Share this article

print logo

Parents Guide: ‘Fantastic Beasts: The Crimes of Grindelwald'

It was inevitable that the enormously successful “Harry Potter” film series would continue even after Harry, Ron and Hermoine moved on from Hogwarts, and so it did with 2016’s “Fantastic Beasts and Where to Find Them.” This prequel, set decades before the events of the first “Potter” entry, was a flawed but intriguing creation scripted by J. K. Rowling.

For all its joys, however, the tone was pitch-black, the characters less involving than Harry and his friends, and the story rather unmemorable. That means a lot is riding on the new sequel, “Fantastic Beasts: The Crimes of Grindelwald.” Sadly, the film is a dud -- the first real miss of the 10-film saga.

Bad reviews won’t keep little muggles away from cinemas. But perhaps it should, at least if they are younger than 10.

What’s the story? The second installment of the "Fantastic Beasts" series continues the adventures of magizoologist-author Newt Scamander (a likably awkward Eddie Redmayne). This time, he is sent by Hogwarts legend Albus Dumbledore (Jude Law) to help prevent murderous wizard Gellert Grindelwald’s (Johnny Depp) rise to power.

A 'Harry Potter' primer from ‘Sorcerer’s Stone’ to ‘Fantastic Beasts'

What’s the rating? The film is rated PG-13 for some sequences of fantasy action, but this is an instance when that basic description does little to tell parents what’s to come. Within the first 15 minutes of “Crimes,” an infant is killed (off-screen), the first of two upsetting child deaths. There are some genuinely scary beasts (as well as some adorable ones), a brutal killing of a kindly older woman, a cadaverous Depp, and some strained references to some of the most horrific events of the World War II era.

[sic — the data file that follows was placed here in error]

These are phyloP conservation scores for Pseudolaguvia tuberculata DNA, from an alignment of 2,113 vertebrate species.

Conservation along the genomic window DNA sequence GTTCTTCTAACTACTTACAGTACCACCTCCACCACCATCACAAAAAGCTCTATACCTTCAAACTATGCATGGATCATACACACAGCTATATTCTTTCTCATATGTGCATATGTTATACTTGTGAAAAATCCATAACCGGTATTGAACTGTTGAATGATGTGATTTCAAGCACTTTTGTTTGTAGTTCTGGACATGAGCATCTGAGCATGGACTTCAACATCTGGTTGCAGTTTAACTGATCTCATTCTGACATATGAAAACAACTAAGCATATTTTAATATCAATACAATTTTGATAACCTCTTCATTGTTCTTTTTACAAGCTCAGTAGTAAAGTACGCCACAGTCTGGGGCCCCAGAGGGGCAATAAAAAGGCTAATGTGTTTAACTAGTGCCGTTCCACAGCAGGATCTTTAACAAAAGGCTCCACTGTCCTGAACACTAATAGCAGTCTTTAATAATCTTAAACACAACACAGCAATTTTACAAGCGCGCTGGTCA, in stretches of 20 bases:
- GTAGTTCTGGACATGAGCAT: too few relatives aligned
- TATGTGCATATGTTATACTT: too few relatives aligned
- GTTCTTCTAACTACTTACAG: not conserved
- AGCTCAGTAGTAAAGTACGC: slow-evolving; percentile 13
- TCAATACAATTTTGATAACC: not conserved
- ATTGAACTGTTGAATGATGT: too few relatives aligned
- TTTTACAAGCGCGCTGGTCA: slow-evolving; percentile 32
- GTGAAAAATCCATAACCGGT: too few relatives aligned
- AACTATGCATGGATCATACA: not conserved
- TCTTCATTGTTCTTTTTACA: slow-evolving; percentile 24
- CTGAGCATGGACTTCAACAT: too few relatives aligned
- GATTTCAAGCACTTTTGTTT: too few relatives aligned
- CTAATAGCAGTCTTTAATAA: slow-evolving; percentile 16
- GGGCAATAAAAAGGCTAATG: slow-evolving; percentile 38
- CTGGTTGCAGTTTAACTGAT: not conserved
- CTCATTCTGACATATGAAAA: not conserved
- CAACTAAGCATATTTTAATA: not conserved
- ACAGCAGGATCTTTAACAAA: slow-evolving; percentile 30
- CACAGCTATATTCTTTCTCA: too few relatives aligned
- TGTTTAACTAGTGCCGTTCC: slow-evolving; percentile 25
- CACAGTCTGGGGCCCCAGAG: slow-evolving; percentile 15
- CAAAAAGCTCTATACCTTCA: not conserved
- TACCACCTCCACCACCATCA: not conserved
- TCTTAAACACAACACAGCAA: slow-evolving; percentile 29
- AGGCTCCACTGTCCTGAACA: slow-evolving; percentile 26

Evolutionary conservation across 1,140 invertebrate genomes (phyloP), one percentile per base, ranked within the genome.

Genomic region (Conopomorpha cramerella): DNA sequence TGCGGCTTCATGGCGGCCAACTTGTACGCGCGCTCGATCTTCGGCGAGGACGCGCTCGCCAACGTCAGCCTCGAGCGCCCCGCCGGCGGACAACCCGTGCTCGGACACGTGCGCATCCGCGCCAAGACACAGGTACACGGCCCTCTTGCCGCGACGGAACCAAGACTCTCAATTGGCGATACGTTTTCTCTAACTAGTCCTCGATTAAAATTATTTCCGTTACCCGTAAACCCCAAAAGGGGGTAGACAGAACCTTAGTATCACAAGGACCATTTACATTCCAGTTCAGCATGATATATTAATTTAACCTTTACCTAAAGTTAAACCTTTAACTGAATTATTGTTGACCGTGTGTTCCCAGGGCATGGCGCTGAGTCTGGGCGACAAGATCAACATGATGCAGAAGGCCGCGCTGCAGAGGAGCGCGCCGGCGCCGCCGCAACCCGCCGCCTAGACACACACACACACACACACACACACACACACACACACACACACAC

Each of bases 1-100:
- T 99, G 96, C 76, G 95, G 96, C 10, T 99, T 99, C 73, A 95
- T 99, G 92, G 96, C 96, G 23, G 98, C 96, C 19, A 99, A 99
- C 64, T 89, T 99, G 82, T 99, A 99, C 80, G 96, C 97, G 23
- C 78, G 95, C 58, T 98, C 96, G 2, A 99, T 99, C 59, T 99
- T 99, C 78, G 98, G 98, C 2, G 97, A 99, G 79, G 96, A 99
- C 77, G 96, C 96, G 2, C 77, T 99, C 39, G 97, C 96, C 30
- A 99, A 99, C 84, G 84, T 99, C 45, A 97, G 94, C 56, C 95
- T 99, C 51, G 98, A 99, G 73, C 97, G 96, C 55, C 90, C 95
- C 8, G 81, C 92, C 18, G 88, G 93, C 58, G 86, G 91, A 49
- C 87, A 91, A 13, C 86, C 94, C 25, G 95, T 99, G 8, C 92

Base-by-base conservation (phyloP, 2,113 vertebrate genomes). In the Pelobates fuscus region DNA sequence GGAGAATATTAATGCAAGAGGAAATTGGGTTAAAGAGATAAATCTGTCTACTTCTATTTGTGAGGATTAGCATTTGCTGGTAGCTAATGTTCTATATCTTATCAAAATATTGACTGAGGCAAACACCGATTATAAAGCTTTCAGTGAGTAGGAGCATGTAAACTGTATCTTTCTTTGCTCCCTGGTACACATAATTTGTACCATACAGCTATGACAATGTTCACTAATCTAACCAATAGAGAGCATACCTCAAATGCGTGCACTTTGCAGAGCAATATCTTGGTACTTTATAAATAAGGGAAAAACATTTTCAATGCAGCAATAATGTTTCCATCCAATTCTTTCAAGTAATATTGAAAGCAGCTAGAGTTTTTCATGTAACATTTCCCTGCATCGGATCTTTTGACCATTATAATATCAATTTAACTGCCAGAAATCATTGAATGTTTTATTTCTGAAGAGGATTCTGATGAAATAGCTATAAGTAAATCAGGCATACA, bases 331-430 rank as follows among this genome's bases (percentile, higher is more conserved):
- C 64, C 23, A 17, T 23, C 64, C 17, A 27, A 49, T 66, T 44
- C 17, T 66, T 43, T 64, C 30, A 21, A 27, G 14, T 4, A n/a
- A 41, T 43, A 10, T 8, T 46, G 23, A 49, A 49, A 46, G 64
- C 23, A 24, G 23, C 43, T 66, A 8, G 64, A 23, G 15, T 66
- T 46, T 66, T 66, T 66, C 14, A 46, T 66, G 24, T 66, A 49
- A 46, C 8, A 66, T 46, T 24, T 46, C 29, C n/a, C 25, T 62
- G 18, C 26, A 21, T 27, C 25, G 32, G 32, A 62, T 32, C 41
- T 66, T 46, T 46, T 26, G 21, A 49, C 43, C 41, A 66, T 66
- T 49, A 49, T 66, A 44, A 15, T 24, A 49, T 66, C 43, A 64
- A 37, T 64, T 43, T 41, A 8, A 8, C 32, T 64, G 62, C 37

What’s the ideal viewing age? This is a tough question. My 8-year-old has seen all nine previous “Potter” entries, albeit with some occasional skipping, especially in the two “Deathly Hollows” films. He enjoyed the original “Fantastic Beasts” -- for the most part. And he’s been anticipating “Crimes of Grindelwald” for months, thrilled by the knowledge that a young Dumbledore was entering the series. I saw it without him, and now face that old parental conundrum: to see, or not to see? My advice for parents is that age 10 is a good cutoff. If your child is younger (like mine), it is best to see “Crimes” first, and know the parts that could cause distress. Or, skip it in cinemas and wait for home viewing.

Is there anything else parents need to consider? Did I mention that “Grindelwald” is ridiculously dull? The film is slower than a disgruntled house-elf, bursting with exposition and lengthy sequences in which characters explain the plot in detail. That being said there are some moments of genuine magic, and the film saves a twist for its final scene. If you make it that far, there’s a good chance that this reveal will be enough to get you interested in part three. Just when you think you’re out, Rowling pulls you back in.

Story topics: / /

There are no comments - be the first to comment